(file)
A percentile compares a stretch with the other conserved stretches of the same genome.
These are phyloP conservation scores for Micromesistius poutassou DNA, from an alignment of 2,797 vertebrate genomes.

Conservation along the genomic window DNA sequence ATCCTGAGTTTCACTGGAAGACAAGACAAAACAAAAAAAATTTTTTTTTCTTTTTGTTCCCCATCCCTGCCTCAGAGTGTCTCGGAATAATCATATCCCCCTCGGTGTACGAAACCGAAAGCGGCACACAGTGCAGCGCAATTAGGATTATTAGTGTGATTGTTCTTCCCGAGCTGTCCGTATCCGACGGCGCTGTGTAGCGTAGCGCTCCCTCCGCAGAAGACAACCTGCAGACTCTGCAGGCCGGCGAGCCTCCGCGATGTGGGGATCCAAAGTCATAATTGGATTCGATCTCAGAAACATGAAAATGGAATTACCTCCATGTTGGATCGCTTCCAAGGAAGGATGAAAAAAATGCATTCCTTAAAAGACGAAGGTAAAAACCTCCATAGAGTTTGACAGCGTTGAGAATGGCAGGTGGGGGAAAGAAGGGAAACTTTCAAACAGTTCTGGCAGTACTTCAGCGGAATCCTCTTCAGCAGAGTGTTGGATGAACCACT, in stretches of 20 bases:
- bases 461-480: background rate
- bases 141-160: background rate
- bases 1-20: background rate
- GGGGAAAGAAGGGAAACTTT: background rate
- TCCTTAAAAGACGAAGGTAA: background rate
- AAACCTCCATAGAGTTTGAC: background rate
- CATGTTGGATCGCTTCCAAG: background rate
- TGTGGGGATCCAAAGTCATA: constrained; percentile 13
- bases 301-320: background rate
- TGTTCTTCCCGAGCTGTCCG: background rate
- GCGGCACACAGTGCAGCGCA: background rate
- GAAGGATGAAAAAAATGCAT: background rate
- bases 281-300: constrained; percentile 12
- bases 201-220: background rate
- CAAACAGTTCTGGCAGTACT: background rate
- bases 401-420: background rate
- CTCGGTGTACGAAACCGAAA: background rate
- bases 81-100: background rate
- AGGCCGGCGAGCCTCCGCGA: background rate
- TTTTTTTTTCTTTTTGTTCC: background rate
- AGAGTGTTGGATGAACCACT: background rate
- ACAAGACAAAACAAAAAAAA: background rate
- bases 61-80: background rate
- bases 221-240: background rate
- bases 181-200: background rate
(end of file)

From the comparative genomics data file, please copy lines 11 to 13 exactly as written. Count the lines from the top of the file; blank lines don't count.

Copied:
- TGTGGGGATCCAAAGTCATA: constrained; percentile 13
- bases 301-320: background rate
- TGTTCTTCCCGAGCTGTCCG: background rate